The researchers behind the project say the bot would have a number of attributes that would make it a valuable crew member. For example, they say, it would never have to sleep–so it could keep watch when the flesh and blood astronauts are in dreamland.
And then there are its conversational skills, which would make it a lively companion for those lonley spacefarers. “We are thinking in terms of a very human-like robot that would have facial expressions and be able to converse with the astronauts,” JAXA’s Satoshi Sano told the AP.
A paper that explores the unlikely coupling of warm wine and the electric properties of iron is currently making its rounds on the media circuit—leading us to conclude that people get excited about science when there is alcohol involved.
“Drunk scientists pour wine on superconductors and make incredibly discovery,” declares the (slightly inaccurate) headline on io9. “’Tis the season to be pickling your liver in alcohol,” announces the (slightly irrelevant) opening line of a CNET article.
The researchers’ experiment—led by Keita Deguchi of the National Institute for Materials Science in Japan—involved first submersing an iron alloy in various hot alcoholic beverages, and then finding the temperature at which the treated alloy starts to display superconducting properties. A superconductor is a material that has no electrical resistivity, allowing electrons to flow through it with essentially zero friction.
The paper abstract, which was published on arXiv, gives an overview of the experiment’s findings and method (although there’s no mention of beverage consumption that might have inspired these scientific antics):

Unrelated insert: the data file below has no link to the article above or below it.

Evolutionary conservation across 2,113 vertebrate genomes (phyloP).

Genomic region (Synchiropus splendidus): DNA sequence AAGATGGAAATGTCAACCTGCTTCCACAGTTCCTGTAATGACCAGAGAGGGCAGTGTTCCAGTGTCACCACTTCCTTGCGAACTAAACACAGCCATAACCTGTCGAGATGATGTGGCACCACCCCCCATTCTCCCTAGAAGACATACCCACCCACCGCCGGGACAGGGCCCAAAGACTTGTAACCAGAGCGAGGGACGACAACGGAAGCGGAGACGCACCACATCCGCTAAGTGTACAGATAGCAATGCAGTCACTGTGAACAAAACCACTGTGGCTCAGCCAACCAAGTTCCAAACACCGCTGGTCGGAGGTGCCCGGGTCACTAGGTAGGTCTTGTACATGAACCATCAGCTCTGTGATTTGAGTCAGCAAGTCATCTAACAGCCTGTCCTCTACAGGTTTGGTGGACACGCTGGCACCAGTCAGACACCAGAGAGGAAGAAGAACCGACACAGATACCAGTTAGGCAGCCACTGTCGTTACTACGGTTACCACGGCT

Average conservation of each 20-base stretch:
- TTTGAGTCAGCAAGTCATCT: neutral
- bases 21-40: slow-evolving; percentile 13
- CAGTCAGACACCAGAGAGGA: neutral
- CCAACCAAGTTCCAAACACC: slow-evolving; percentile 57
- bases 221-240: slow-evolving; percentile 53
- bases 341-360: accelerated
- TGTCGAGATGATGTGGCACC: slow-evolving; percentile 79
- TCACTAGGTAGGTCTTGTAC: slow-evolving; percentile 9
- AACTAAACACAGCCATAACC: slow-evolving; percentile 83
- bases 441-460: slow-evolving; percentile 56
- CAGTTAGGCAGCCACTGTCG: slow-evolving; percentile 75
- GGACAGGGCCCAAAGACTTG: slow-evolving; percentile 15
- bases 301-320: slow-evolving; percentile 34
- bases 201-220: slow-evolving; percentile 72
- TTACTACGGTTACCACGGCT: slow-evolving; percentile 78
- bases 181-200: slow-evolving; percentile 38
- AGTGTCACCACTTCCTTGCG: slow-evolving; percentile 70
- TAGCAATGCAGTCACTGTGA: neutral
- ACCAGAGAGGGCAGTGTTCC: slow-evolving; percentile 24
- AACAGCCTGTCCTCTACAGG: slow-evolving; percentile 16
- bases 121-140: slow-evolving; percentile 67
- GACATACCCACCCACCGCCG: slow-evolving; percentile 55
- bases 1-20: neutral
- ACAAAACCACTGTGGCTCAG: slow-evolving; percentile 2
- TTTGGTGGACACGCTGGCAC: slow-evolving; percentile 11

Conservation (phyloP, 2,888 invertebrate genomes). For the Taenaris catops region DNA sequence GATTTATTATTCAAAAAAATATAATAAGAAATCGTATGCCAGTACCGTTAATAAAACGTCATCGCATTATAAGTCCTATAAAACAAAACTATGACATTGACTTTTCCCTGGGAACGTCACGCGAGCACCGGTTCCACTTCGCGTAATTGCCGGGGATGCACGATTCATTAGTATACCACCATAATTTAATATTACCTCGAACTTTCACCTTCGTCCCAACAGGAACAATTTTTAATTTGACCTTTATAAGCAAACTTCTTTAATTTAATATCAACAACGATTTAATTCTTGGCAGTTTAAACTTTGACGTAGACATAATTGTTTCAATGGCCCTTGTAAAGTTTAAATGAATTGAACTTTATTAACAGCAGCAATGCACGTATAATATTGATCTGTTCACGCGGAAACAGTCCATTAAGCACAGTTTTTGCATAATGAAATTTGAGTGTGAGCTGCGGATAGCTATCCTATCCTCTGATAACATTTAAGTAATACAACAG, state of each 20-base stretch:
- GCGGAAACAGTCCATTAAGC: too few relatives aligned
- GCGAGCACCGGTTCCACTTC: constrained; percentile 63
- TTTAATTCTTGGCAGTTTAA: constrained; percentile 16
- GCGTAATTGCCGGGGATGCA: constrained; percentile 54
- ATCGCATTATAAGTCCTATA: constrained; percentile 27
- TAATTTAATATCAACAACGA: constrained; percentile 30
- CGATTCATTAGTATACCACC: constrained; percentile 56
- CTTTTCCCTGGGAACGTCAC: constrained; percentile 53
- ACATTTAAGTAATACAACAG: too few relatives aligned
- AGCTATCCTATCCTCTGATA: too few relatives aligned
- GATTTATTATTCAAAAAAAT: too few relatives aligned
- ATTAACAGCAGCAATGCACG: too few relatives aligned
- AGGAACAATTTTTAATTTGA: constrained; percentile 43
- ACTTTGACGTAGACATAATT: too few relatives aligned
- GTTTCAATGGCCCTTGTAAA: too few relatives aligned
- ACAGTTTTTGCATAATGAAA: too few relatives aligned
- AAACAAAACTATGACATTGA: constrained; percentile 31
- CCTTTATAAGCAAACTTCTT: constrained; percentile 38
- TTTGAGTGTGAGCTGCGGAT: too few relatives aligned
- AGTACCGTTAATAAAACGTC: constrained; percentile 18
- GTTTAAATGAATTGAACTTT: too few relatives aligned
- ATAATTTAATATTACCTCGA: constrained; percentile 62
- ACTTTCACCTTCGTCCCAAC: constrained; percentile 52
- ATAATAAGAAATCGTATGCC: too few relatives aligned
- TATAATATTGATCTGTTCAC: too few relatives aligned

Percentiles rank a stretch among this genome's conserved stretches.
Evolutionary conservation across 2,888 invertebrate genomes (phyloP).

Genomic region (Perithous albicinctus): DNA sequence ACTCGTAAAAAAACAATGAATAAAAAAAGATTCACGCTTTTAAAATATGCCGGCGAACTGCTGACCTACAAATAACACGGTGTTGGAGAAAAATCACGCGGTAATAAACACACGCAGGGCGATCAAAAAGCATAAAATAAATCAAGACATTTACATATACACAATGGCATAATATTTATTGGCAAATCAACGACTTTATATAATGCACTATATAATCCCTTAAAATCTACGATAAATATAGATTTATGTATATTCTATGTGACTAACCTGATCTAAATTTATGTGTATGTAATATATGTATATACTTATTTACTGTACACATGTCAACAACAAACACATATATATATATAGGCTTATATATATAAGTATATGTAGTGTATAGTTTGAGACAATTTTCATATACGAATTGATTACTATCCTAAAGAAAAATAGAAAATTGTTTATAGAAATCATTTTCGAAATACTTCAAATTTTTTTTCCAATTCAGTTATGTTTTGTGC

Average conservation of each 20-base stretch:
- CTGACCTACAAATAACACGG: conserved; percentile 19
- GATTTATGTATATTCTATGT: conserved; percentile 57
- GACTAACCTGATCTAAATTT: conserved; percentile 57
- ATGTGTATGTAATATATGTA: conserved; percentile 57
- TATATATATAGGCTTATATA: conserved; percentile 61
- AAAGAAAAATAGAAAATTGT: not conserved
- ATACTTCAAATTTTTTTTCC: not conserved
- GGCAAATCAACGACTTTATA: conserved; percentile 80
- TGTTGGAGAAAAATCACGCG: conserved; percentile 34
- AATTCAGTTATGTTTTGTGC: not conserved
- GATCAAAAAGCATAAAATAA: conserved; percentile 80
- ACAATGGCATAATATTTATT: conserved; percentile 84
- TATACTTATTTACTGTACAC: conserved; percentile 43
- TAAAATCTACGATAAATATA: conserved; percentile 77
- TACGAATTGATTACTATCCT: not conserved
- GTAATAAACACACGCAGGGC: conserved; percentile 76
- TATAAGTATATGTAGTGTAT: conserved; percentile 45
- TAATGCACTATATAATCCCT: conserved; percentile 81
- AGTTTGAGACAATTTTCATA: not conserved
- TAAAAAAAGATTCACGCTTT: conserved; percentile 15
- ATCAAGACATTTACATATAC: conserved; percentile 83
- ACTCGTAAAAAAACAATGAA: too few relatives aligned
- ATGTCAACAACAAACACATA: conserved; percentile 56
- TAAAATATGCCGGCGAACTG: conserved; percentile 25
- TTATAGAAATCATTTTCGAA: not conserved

“We found that hot commercial alcohol drinks are much effective to induce superconductivity in FeTe0.8S0.2 compared to water, ethanol and water-ethanol mixture…. Any elements in alcohol drinks, other than water and ethanol, would play an important role to induce superconductivity.”
For you men, peeing has become complicated these days: You have to deal with everything from tests judging your ability to pick a urinal to pictures of women laughing at you. It’s about time someone put the fun back in pee time, and SEGA thinks they have just the thing: urinal gaming. As Pocket Lint describes:
This wacky video (filmed in Japan, where else?) shows off the pee-based game in which the speed and accuracy of your urine stream is judged and converted to a cartoon-like mini-game display on the LCD.